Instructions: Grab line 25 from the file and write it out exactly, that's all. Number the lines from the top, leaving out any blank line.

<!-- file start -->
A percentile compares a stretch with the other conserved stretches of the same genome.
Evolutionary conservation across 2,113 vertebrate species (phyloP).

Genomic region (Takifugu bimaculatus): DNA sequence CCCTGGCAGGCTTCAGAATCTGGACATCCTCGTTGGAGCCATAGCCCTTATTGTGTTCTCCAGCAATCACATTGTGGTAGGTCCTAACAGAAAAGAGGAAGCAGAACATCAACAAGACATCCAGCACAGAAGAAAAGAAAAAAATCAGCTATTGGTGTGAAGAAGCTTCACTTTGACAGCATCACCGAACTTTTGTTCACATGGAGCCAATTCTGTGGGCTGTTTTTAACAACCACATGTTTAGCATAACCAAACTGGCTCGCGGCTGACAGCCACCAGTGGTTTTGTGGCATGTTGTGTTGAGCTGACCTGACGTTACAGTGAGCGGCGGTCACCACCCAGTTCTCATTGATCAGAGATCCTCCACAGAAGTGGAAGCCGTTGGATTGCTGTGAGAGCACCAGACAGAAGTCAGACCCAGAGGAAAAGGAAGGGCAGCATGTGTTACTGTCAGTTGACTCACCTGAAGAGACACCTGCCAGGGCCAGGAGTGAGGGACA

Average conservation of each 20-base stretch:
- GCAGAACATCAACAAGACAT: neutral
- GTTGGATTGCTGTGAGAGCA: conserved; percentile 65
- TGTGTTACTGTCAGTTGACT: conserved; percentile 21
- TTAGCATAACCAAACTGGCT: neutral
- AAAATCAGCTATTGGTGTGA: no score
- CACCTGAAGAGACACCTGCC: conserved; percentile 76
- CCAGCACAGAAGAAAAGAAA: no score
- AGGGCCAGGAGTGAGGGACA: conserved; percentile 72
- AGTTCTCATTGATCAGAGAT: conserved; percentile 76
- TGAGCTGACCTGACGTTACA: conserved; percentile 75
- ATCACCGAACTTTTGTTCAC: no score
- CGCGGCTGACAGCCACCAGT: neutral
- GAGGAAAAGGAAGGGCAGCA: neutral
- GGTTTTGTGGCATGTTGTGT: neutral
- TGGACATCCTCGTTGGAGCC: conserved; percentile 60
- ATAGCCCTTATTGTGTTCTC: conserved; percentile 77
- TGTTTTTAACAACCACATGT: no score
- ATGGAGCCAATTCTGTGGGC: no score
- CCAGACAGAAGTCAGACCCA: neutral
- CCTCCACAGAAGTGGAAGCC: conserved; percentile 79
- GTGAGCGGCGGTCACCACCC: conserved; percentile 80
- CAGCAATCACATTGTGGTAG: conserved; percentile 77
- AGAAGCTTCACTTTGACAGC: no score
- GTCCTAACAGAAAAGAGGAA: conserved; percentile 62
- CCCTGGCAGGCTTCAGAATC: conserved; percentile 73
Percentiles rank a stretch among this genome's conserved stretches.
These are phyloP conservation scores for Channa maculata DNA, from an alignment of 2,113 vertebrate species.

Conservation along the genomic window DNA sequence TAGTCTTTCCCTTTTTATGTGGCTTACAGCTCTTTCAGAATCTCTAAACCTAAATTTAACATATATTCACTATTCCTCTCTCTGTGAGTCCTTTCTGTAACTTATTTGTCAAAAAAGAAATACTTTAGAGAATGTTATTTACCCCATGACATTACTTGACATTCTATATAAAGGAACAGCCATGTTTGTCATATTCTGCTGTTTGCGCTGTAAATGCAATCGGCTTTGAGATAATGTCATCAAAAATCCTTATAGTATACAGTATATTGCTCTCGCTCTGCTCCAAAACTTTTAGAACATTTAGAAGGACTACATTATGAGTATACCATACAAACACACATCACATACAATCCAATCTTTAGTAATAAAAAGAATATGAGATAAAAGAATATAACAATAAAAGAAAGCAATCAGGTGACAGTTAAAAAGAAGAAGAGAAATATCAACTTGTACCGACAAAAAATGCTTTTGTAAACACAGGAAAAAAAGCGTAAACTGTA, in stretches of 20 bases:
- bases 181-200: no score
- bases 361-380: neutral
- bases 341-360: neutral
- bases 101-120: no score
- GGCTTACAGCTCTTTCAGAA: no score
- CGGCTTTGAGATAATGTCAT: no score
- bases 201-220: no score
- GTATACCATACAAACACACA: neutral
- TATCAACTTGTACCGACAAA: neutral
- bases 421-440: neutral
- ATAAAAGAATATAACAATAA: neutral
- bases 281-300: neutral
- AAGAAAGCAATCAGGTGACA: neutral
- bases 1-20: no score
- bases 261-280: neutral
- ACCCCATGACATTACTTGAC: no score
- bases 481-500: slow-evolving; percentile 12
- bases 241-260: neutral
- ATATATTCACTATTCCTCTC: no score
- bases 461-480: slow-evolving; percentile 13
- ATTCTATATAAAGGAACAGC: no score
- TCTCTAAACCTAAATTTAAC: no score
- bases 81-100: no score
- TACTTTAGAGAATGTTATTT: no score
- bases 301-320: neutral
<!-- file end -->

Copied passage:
- GTGAGCGGCGGTCACCACCC: conserved; percentile 80